‘Because you’re the only one down here who knows exactly what you’re looking for. You’ve seen the book before. You knew the Skilled were going to hide it down here. I think you might even know where it is.’
‘Shhh!’ said Artemis.
‘The Skilled sent you those messages from the south, didn’t they?’ said Kate.
‘That doesn’t mean—’
‘I know they put the book here to protect it, but we have to find it. It’s the only way to get us out.’
Artemis’s face dropped. He limped back to the shelves and picked up his stick. ‘Do you know how many people have died because of that book?’ he said. ‘I can’t believe anyone still wants it. The High Council think that they need it. They think it will give them answers. That it will somehow end the war and make their lives so much easier, but it won’t. Wintercraft is dangerous, Kate. The book is a lie. It always was.’
‘I know what it is.’
‘But you have never actually read it. Believe me, I have. It is a collection of impossible theories, written by a group of people no one remembers, about something that could never happen.’
‘What makes you so sure?’
‘Shades? Wandering souls? Spirits returning from beyond the veil? It’s impossible! How could any of it be real? The dead stay dead! We know that better than anyone.’
‘You saw me bring that blackbird back to life,’ said Kate.
‘The Skilled are healers, that’s what they do. They preserve life by healing the body. They do not have any power over the soul. The veil and spirits and everything else, it’s a nice idea but there’s no real truth in it. You know that.’
‘My parents thought it was true.’
‘I loved Jonathan and Anna,’ said Artemis. ‘I tried to understand their lives. I did. For years I wanted to believe that it was all true. I wanted to see what they told me they could see, but there is nothing there. It is all a lie. The veil does not exist. And even if it did, Wintercraft is all about corrupting its natural balance, allowing people to abuse life and manipulate death. I would not want to live in a world where anyone had that kind of power. Just the idea of it has been enough to drive the whole of Albion into chaos at the hands of the High Council, and it was enough to turn the entire Continent against us. We can’t let the council have it, Kate. They’re all crazy. They don’t have the slightest idea what they’re doing.’
‘Why not let them have it?’ asked Kate. ‘If it’s as harmless as you think, it won’t make a difference, will it?’
‘Because it doesn’t matter what I think the book means,’ said Artemis, struggling to keep his voice down. ‘All that matters is what they think it means, what they think it does. The council are taking it all far too seriously. They will follow its words, step by step, thinking they can command spirits, bind souls and achieve the impossible. They will keep experimenting on the Skilled, taking the lives of innocent people. Innocent people like you, Kate. They will keep failing and they will try again, and everyone else will pay the price.’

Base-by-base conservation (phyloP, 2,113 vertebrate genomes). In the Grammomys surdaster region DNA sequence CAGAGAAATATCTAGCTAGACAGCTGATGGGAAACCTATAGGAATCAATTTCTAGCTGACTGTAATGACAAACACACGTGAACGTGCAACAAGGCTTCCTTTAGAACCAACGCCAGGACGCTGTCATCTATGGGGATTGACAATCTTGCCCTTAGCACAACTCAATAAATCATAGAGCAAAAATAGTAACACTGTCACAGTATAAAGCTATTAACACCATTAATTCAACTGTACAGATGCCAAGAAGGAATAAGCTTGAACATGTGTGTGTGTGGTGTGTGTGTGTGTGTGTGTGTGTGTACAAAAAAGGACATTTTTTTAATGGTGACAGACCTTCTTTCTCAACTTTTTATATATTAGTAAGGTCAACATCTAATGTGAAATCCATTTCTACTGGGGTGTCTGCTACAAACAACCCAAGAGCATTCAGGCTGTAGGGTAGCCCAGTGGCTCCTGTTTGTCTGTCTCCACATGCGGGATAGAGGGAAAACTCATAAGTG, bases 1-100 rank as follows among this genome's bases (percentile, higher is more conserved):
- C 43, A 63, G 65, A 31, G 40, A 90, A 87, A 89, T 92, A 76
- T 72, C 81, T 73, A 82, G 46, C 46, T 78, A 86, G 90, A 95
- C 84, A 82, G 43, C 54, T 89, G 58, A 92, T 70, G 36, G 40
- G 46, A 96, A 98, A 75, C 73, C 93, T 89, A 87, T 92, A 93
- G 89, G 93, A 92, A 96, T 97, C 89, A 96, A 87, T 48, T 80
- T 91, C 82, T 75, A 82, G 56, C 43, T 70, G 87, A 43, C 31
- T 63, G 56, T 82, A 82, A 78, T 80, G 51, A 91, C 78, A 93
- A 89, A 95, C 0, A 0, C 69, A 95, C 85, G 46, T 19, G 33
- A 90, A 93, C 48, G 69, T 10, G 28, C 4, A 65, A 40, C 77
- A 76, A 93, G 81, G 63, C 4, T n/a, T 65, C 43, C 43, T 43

Kate felt frustration welling up inside her, but she fought against it, forcing it back down. ‘Don’t you want to get out of here?’ she asked.
‘Of course I do!’
‘Then help me find the book. We can’t leave here without it. All we have to do is hand it over. Then we can go home.’
Artemis shook his head firmly. ‘No,’ he said. ‘You don’t know what happened last time. If you knew what I had done—’
‘I know exactly what happened,’ said Kate, stepping closer. ‘I know what happened to my parents. You warned them not to take the book, but they didn’t listen. The wardens found them and they died for it.’
Artemis looked up at her in shock. ‘How could you—?’
‘I know why you ran. You were scared and there was no way you could have helped them. But if you hide the book this time, the same thing that happened to my parents will happen to us. I know you want to keep it safe, but I would trade anything to get you out of here alive. Nothing is more important than that.’
Artemis looked down at her as if she was five years old again. ‘Listen to me, Kate,’ he said. ‘These people cannot be trusted. Whatever deal you have made with them, they will turn their backs on you the moment you hand over the book. They will promise you anything to get what they want. It was not worth risking your own life to save mine. You should not have come here.’
Artemis turned away from Kate and anger blistered inside her. She grabbed his shoulder, forcing him to face her. ‘Which is more important?’ she demanded. ‘Staying alive? Or protecting a book that you think is useless anyway?’
‘Kate, you’re hurting me.’
‘I came here because I wanted to help you. I know the veil is real. I know what the Skilled can do and I know how dangerous Wintercraft can be, but we have no other choice. No matter where you hide it, they are going to find the book eventually. At least this way we have a chance to get out of here. Why won’t you listen to me?’
Artemis said nothing, but when he looked straight into her eyes Kate was sure she saw a look of fear cross over his face. Realising how tightly she had been holding him, she let go. ‘I’m sorry,’ she said.
‘So am I,’ said Artemis, rubbing the pain from his shoulder. ‘I don’t know what that collector did to you, Kate, but if you want the book so much, it’s the least I can give you to help put things right.’ He limped a few steps along the shelves to a waiting rail ladder. ‘Up there,’ he said, rolling the ladder a few steps to the left and holding out the candle for her to take. ‘Twenty-third shelf up, fourth book to the right. There’s a knot-latch. You’ll see it.’